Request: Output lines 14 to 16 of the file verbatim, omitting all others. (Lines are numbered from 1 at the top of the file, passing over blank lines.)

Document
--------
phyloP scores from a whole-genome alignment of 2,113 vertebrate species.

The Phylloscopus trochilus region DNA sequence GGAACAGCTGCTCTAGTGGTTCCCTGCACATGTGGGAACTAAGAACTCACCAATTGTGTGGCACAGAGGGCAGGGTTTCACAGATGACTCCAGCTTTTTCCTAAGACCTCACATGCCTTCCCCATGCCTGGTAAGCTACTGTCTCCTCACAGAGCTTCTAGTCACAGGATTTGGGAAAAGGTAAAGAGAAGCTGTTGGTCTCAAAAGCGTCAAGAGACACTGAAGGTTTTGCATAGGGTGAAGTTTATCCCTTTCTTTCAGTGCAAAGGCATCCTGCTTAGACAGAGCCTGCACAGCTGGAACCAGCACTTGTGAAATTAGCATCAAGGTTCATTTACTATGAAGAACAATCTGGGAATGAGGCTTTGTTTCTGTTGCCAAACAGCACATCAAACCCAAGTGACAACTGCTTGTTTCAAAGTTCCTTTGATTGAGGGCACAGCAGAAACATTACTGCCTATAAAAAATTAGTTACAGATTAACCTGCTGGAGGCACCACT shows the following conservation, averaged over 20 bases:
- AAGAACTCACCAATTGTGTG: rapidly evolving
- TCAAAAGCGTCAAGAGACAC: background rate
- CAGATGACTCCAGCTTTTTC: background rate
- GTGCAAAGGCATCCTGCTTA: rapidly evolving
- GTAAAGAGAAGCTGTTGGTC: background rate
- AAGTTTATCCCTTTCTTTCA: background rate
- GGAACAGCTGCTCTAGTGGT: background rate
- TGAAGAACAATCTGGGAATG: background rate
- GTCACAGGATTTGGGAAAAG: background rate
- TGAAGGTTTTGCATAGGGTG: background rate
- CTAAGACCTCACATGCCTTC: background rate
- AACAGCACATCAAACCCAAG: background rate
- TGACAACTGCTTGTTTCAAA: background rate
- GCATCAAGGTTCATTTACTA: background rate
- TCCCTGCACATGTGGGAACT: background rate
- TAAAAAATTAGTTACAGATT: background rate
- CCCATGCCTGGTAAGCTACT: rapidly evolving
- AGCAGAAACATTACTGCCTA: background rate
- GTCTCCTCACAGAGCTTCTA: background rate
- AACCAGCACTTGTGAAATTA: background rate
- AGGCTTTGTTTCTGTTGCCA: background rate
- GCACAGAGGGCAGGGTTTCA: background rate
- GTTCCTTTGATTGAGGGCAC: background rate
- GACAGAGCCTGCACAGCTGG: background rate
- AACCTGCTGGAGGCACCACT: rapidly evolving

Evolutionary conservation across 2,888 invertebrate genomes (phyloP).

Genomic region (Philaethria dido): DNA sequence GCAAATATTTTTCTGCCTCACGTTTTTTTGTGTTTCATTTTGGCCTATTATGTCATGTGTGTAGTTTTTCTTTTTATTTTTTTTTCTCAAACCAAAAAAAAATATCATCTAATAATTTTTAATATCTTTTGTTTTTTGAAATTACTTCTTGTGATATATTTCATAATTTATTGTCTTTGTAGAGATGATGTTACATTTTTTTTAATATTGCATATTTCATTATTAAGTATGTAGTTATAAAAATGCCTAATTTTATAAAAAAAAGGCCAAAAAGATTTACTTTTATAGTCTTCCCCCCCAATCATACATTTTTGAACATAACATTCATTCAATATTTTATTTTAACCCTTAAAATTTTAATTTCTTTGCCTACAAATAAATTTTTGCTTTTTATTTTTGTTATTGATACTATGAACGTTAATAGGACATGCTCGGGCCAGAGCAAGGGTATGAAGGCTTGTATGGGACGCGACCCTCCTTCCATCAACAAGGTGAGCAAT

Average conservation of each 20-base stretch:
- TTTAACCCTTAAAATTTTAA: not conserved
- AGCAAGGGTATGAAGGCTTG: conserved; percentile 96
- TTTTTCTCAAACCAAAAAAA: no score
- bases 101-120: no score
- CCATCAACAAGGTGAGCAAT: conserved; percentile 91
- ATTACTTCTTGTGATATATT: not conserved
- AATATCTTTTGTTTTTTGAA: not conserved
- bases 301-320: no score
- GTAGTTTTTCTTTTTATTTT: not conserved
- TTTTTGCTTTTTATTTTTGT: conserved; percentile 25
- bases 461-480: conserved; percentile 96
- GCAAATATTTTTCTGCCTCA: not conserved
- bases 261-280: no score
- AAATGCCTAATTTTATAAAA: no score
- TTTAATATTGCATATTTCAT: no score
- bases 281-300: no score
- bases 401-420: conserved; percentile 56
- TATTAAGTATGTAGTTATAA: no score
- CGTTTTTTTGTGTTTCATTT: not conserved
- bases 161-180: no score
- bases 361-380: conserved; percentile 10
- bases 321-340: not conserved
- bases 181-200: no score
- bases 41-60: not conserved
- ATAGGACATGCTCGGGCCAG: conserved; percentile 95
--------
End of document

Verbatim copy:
- AACAGCACATCAAACCCAAG: background rate
- TGACAACTGCTTGTTTCAAA: background rate
- GCATCAAGGTTCATTTACTA: background rate